Spoken language achieves robustness and evolvability by exploiting degeneracy and neutrality

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18 Citations (Scopus)


As with biological systems, spoken languages are strikingly robust against perturbations. This paper shows that languages achieve robustness in a way that is highly similar to many biological systems. For example, speech sounds are encoded via multiple acoustically diverse, temporally distributed and functionally redundant cues, characteristics that bear similarities to what biologists call ‘‘degeneracy’’. Speech is furthermore adequately characterized by neutrality, with many different tongue con- figurations leading to similar acoustic outputs, and different acoustic variants understood as the same by recipients. This highlights the presence of a large neutral network of acoustic neighbors for every speech sound. Such neutrality ensures that a steady backdrop of variation can be maintained without impeding communication, assuring that there is ‘‘fodder’’ for subsequent evolution. Thus, studying linguistic robustness is not only important for understanding how linguistic systems maintain their functioning upon the background of noise, but also for understanding the preconditions for language evolution.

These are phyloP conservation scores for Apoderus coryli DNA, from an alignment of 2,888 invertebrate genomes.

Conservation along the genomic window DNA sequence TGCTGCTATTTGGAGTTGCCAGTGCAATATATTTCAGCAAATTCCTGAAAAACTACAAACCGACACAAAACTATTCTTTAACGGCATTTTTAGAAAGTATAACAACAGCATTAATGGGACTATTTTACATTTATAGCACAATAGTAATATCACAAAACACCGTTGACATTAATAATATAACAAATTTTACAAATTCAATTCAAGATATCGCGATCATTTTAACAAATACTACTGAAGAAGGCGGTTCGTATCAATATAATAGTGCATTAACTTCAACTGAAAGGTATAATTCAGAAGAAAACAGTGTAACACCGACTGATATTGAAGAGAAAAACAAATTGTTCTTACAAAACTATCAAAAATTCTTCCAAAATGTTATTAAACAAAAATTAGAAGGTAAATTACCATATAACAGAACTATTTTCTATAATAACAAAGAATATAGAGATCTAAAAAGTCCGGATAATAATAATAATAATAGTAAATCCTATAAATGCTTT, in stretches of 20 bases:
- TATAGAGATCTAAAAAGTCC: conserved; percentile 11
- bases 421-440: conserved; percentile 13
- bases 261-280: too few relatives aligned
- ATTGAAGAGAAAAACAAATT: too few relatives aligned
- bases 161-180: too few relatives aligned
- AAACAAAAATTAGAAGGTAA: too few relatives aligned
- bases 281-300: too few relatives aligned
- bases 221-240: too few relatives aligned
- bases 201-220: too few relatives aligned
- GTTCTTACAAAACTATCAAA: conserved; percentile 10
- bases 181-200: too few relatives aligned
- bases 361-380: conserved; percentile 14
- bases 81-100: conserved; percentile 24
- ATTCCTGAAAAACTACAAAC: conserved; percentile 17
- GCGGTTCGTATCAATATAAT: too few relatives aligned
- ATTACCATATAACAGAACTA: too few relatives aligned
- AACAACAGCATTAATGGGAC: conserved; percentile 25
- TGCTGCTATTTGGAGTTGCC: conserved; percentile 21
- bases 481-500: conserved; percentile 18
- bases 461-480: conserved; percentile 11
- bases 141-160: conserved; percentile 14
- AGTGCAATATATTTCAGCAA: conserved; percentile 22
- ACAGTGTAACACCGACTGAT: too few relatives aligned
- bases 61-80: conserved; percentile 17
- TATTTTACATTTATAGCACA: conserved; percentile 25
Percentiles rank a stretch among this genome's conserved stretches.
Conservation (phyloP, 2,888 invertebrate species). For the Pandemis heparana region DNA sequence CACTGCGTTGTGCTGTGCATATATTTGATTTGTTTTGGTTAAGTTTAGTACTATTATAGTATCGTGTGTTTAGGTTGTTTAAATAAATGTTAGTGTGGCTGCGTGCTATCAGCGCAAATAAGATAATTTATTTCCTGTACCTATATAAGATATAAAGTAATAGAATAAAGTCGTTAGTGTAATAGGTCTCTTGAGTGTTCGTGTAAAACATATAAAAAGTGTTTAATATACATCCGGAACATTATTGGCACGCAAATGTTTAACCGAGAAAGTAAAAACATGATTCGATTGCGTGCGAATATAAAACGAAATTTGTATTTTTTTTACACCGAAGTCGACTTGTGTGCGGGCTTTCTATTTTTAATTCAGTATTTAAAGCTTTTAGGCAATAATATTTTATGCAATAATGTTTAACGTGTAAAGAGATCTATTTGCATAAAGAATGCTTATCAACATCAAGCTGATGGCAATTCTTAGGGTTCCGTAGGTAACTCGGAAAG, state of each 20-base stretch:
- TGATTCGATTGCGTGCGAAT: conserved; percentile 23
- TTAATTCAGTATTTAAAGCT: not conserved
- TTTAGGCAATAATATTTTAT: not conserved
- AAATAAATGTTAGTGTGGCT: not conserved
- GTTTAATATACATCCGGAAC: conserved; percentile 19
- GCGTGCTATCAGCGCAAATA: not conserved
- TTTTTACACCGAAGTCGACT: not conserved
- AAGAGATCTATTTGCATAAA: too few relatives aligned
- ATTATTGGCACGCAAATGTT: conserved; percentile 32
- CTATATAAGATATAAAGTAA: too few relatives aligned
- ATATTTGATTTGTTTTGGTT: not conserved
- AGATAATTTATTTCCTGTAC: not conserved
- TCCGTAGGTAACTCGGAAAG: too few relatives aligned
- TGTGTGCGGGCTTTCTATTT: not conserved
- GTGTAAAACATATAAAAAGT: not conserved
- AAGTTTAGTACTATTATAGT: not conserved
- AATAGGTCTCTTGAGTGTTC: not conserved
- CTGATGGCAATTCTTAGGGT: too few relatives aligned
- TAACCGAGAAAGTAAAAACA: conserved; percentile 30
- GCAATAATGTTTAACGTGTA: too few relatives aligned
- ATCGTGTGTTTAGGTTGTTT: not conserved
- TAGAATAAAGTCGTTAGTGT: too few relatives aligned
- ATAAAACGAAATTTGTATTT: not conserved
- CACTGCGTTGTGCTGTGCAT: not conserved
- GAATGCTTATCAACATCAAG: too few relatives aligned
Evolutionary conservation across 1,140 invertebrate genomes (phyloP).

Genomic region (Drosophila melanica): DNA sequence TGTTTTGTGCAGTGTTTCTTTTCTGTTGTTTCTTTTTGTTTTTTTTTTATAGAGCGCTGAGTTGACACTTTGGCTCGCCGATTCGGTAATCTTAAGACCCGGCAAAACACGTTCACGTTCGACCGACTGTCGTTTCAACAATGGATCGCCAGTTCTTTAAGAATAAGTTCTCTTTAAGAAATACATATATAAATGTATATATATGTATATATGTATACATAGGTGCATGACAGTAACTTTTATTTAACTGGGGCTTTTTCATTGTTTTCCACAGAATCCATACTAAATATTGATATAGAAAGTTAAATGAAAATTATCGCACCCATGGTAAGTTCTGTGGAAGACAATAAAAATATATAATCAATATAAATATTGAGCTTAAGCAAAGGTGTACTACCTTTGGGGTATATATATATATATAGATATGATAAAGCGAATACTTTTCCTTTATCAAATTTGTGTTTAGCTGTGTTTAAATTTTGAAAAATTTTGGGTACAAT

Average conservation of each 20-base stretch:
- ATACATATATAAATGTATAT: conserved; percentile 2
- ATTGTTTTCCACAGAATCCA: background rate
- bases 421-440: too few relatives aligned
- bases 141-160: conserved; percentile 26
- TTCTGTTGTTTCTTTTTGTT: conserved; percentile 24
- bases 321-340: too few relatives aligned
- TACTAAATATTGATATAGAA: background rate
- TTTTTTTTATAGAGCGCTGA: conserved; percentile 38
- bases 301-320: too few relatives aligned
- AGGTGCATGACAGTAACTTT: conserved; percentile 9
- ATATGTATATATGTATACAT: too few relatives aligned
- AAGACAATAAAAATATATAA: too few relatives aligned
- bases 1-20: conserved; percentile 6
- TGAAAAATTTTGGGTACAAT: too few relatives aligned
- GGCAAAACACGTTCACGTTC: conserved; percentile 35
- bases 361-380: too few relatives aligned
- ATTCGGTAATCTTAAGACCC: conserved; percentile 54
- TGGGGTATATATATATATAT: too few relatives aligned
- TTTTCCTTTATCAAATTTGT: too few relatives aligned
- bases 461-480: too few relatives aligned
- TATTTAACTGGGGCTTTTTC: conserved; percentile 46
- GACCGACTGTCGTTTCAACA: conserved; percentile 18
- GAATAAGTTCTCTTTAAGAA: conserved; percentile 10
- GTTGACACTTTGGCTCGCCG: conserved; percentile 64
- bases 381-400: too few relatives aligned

Original languageEnglish
Pages (from-to)960-967
Number of pages8
Issue number10
Publication statusPublished - 4 Aug 2014


  • degeneracy
  • evolvability
  • language evolution
  • neutrality
  • robustness


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